Today is the birthday of Hall of Fame second baseman Bill Mazeroski, so of course our Card of the Day is dedicated to the Pittsburgh Pirates star. I have already covered one Mazeroski card here, starting at the top with his 1957 rookie card. Today I wanted to get to a set that we haven’t looked at yet. So I present to you the 1964 Topps Stand-Up Bill Mazeroski.
The stand-up set featured 77 cards, with numerous Hall of Famers and a total of 22 cards that were short-printed, so they are harder to find now. The Hall of Famers who are in the short-printed group have some added value. All of the cards have yellow (top) and green (bottom) backgrounds for the players. The player’s name is listed on the front, as well as his team and position, along with a facsimile autograph. The cards had a perforated line around the top half of the players, then halfway down the line went across horizontally to the borders. When you popped the players top half out, you can then bend the bottom part and the card would stand up on its own, giving you the name “Stand-Up” set. The wrappers for the packs of cards called them “Stand Ups” so I’m not exactly sure why there current name is both hyphenated and dropped the “s” at the end of “Up”.
These were able to be bought for one cent each in packs, but if you wanted to pick your favorite player from the set, it wasn’t difficult to see the names through the wrapper. A full box came with 120 packs. If you have one of these, I’ll gladly pay you double the originally price.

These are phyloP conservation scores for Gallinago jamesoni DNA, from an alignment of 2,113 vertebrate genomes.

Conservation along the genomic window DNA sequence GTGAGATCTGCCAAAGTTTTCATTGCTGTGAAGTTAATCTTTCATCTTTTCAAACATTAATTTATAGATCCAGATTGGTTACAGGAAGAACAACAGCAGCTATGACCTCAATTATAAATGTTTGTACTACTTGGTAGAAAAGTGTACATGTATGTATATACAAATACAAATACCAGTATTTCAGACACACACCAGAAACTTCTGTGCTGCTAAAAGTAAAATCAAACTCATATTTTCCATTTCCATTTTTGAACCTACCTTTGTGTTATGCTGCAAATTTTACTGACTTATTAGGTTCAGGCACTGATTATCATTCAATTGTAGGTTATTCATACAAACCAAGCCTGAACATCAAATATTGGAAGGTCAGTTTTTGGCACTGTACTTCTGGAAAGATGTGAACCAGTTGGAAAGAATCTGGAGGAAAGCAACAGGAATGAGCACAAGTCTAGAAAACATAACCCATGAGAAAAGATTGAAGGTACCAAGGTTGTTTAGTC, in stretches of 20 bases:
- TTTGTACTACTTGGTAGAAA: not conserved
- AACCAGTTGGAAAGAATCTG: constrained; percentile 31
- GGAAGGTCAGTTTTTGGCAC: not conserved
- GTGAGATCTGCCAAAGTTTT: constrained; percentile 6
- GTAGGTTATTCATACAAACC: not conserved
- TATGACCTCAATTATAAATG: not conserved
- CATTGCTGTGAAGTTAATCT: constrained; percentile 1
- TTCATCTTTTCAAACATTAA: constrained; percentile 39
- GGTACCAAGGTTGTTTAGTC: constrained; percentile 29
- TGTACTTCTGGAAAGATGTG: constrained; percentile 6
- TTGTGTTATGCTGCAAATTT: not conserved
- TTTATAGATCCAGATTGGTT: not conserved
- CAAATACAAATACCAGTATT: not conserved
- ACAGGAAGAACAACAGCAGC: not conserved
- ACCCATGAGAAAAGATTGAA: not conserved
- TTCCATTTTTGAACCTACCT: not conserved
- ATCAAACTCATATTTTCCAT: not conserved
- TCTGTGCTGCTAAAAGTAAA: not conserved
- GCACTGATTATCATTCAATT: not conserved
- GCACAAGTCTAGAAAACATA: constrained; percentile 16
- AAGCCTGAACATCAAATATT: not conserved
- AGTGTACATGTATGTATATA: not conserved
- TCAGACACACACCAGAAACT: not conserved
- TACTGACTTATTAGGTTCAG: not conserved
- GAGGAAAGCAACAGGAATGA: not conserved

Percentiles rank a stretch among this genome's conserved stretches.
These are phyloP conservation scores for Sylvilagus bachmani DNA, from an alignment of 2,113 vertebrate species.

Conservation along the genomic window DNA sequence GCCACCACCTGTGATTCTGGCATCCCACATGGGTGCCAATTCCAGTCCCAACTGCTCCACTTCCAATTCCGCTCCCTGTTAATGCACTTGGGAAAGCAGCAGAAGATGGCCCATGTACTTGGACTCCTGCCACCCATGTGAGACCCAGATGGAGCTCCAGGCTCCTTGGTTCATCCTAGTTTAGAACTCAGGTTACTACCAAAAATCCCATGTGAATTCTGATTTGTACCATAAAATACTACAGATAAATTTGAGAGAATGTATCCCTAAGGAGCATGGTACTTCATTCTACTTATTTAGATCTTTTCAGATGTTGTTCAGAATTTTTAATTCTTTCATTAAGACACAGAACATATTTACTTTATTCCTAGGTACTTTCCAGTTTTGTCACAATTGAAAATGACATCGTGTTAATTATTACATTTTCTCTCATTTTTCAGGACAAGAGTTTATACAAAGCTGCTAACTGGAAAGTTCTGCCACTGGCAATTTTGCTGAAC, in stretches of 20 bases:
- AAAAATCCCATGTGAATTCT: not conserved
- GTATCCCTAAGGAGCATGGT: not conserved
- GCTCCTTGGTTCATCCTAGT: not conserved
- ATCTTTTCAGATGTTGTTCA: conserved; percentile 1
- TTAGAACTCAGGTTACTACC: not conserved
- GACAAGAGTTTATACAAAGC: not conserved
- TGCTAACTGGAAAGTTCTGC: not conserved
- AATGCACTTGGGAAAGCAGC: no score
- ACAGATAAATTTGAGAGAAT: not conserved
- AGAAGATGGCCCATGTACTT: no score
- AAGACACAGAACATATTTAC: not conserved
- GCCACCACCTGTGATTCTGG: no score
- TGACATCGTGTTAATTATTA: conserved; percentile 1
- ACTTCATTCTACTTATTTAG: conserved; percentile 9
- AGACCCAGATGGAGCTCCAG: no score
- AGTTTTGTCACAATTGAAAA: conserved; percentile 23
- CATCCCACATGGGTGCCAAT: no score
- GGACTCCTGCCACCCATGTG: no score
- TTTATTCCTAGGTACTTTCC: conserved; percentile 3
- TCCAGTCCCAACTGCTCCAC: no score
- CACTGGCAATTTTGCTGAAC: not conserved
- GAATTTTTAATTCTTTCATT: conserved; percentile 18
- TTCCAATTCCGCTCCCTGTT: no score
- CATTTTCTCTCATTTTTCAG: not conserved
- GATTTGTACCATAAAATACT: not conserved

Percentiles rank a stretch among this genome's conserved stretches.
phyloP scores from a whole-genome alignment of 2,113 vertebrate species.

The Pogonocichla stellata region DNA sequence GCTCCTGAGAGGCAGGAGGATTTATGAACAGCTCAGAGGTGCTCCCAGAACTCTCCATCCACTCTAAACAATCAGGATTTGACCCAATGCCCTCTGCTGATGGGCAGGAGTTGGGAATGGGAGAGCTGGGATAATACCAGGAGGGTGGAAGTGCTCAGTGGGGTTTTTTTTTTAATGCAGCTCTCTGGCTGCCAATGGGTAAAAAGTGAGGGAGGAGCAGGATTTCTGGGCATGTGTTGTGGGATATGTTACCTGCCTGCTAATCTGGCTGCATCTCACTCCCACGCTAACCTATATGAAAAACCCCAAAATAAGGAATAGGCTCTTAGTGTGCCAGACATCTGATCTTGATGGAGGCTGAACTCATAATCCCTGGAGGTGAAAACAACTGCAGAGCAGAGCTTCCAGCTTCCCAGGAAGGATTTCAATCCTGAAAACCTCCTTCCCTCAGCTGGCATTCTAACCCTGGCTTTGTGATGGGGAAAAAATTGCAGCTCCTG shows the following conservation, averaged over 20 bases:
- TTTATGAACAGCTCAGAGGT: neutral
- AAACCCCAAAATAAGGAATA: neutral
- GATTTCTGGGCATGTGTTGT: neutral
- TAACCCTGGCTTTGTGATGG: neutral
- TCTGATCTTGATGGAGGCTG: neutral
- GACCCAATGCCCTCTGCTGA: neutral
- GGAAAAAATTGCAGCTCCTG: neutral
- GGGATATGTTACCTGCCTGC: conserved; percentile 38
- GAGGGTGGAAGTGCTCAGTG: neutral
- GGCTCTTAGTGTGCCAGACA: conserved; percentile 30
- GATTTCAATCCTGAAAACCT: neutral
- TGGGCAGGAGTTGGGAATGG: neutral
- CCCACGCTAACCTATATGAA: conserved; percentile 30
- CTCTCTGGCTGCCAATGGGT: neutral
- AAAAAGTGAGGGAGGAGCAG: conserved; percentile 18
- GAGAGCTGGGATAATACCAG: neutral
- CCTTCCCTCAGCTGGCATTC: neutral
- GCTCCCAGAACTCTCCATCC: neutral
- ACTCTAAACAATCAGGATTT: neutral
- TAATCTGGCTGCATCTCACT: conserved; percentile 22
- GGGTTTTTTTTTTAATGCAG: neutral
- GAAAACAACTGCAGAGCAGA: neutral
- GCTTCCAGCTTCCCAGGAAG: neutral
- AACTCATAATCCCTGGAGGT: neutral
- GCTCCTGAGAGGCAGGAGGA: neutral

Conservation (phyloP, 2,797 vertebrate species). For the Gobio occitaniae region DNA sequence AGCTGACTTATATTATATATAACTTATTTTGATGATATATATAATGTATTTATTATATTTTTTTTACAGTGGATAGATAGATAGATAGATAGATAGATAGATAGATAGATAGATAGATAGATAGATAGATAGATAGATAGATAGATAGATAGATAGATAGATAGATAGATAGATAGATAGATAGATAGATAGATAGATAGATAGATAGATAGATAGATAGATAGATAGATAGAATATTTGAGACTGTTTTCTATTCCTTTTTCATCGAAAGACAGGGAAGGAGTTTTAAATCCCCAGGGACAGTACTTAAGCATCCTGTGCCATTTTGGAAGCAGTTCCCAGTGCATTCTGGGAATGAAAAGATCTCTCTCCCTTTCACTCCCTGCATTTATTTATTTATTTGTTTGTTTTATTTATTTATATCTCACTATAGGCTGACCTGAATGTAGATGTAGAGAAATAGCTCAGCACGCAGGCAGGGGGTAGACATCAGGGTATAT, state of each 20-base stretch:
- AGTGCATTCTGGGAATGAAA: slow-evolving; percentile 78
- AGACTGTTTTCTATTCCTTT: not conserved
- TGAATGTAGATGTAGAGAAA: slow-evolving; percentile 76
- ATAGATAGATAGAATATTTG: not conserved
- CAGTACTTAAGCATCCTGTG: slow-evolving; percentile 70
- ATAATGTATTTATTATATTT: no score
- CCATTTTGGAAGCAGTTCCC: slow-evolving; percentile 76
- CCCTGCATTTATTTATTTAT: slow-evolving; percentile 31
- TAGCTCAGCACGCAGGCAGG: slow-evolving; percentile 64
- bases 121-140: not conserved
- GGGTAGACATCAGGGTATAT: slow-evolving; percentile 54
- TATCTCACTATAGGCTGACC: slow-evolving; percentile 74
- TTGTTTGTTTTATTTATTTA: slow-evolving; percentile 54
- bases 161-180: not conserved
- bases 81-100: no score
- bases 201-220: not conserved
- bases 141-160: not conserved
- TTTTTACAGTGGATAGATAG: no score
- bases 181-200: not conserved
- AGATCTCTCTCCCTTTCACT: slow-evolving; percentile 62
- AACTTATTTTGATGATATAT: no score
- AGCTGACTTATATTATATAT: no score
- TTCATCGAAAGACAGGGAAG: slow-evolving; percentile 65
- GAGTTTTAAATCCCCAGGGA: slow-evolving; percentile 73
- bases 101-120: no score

Here’s the front of the card (the back is blank and gray in color):
As you would expect, Mazeroski is shown in a fielding pose. Many of the premier sluggers in the set are shown in batting poses. If you’ll notice on the left border, there are actually instructions right on each card on how to properly stand up the cards. I made the photo big enough so you can see the outline around Mazeroski, which slightly differs from the horizontal middle line.
This is not a cheap card to acquire in high grade. As you would expect, many of them were used as they were meant to be used. Kids would get the cards, stand them up, not thinking that 56 years from now they are taking away some value from the card. If you check Ebay, you’ll see that some of the prices are just way too high, but a PSA 8 of this card is going to run you at least $250. That’s a nice return on a one cent investment. Drop down one grade and the price is between $100 and $200 (that’s quite a range to be honest, so the $200 one probably isn’t a realistic price). If you just want one as a collector and you care more about it being presentable than a high grade, then you can get one for as low as $20-$30. One that was obviously used as intended and has had some love over the years, sold for $15 recently. Still looks nice though.